Theme 6.6: VT STS Common Ground Article 3

Common Ground Article, June 2014 Submission
Dealing with Secondary Traumatic Stress (STS) in Vermont
Ask any staff member working in the field of child welfare what their reasons are for
choosing to engage in such work and one could reasonably expect a resounding and almost
universal theme of helping. Helping in the context of child welfare includes protecting,
counseling, preventing, supporting, advocating and assisting children and families who
often are victims and perpetrators of abuse and neglect, violence, diminished
opportunities, poverty, substance abuse and dependency, crime, and other issues. It is
commonly understood children and families in need of help often have significant
emotional and physical health needs that may or may not be related to environmental,
behavioral and psychosocial issues. Taken in total, children and families who are exposed
and immersed in these difficult circumstances often experience traumatic stress through
the nature of such situations.
There has been a great deal of emphasis within the last two decades on the nature and
scope of helping focused on trauma and its impact on the psychosocial, developmental,
educational, emotional and behavioral needs of children and their families. In the mid
1990’s questions were raised about what happens to helpers who work on behalf of
children and families who have significant trauma histories. Research on this topic has
demonstrated that by the nature of work child welfare workers are often exposed to and as
a result are vulnerable to experiencing traumatic stress.
There are a number of factors that helping professionals must endure in the scope of their
practice with respect to children and families. In the context of their role as a helping
professional the child welfare worker is confronted with the worst of human behavior
including the physical, sexual, emotional and psychological abuse of children and
adolescents. Child welfare practitioners work in dangerous conditions, and are deeply
affected by the stories they hear, the situations they must confront.
The single most important element of helping is the worker’s capacity to empathize. When
helpers experience secondary trauma symptoms they are less able to appreciate the
difficulties children and families endure and this may compromise their ability to provide
effective supports and services; they are vulnerable to what David Hoisington (2010) refers
to as “empathy contamination.”
The professional literature indicates workers in child welfare perceive little support by
management and supervisors in developing and implementing interventions designed to
prevent or intervene in addressing secondary trauma in the workplace. Secondary
traumatic stress has not received the attention it requires by administrators, trainers, and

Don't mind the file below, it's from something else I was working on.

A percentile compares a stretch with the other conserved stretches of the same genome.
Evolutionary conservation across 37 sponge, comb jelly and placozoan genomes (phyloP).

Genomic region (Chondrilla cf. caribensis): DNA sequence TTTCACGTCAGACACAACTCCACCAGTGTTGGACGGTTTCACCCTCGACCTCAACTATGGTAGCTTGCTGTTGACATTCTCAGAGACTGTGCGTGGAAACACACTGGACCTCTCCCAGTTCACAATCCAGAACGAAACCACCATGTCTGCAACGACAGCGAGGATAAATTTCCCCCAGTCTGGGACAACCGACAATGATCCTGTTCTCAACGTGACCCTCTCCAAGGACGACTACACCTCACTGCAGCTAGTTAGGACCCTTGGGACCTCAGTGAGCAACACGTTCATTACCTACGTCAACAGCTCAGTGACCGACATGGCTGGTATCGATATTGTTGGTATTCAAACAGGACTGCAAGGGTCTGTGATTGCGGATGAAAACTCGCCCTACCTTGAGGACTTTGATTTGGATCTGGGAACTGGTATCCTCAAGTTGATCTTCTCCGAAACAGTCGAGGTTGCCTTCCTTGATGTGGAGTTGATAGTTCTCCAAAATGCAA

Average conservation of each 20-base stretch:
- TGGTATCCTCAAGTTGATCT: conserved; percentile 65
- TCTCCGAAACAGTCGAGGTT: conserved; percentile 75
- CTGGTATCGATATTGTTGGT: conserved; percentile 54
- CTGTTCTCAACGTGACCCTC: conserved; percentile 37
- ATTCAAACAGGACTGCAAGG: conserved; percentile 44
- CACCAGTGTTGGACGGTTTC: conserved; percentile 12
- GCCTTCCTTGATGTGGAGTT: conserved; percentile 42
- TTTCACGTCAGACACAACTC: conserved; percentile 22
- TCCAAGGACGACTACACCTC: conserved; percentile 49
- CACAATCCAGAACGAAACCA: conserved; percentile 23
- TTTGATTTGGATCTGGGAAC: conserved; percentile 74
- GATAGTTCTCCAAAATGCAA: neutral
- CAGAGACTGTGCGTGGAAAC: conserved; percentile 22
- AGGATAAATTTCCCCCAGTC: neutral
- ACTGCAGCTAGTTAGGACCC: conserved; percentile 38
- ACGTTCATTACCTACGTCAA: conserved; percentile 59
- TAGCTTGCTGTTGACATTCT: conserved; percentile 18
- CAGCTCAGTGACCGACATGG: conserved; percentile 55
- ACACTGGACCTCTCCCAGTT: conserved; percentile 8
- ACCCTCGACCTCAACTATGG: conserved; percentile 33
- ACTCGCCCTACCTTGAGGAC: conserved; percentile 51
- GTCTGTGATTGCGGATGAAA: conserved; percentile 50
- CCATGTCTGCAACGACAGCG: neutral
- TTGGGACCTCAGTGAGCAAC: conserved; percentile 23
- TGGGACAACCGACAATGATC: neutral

supervisors. This is truly unfortunate given the linkage between secondary traumatic
stress and child welfare. Trauma in all its variations is a significant problem. Helping those
who help others, particularly in child welfare is critical to protecting the integrity of the
service delivery systems and to ensure the health and well-being of those who deliver these
important services.
Earlier this year, a course was offered at the University of Vermont on trauma, led by
Laurie Brown, LICSW and Jessica Strolin, Ph.D. Three of the participants in this course,
Melanie D’Amico, MSW, the DCF Client Placement Specialist, Andrea Grimm, BSW, Social
Work Supervisor, and Tim Fleming, MSW, Social Worker, arrived at the conclusion that
helping workers with secondary stress symptomology is an important initiative. Ms.
D’Amico advocated with the DCF - Family Services management team for a policy initiative
to be developed. She has established a committee to develop a policy ensuring that all DCF
– Family Services staff receive appropriate, on-going, as well as acute services designed to
prevent, reduce and alleviate secondary traumatic stress. The committee, chaired by Ms.
D’Amico, consists of: Laurie Brown, LICSW of UVM, VT-FACTS; Dr. Robert Walsh Ed.D.,
LICSW, ACSW, of The College of St. Joseph; Sonny Provetto, LICSW, Ph.D. candidate, who is
in private practice working with police in dealing with traumatic stress; Tim Fleming, MSW,
Brattleboro DCF; Andrea Grimm, BSW, Middlebury DCF; and Beth Maurer, MSW, DCF-FSD,
VT-FACTS. A copy of a proposed draft requiring implementation of secondary trauma
symptom prevention and secondary trauma symptom intervention will be available for
review soon. The advantage of developing this policy is to not only help those who provide
services to vulnerable children and families, but to also eliminate the discretionary nature
of providing such services.
While the current policy initiative is currently being developed specifically for the Vermont
Department for Children and Families, Family Services Division, the committee supports
this policy being expanded to include other Departments, Divisions and Agencies. The
committee members believe that creating and sustaining an emotionally healthy workforce
by acknowledging, preventing, and treating secondary traumatic stress will result in better
outcomes for the vulnerable population on whose behalf we work.
Respectfully submitted by the Vermont Secondary Traumatic Stress Committee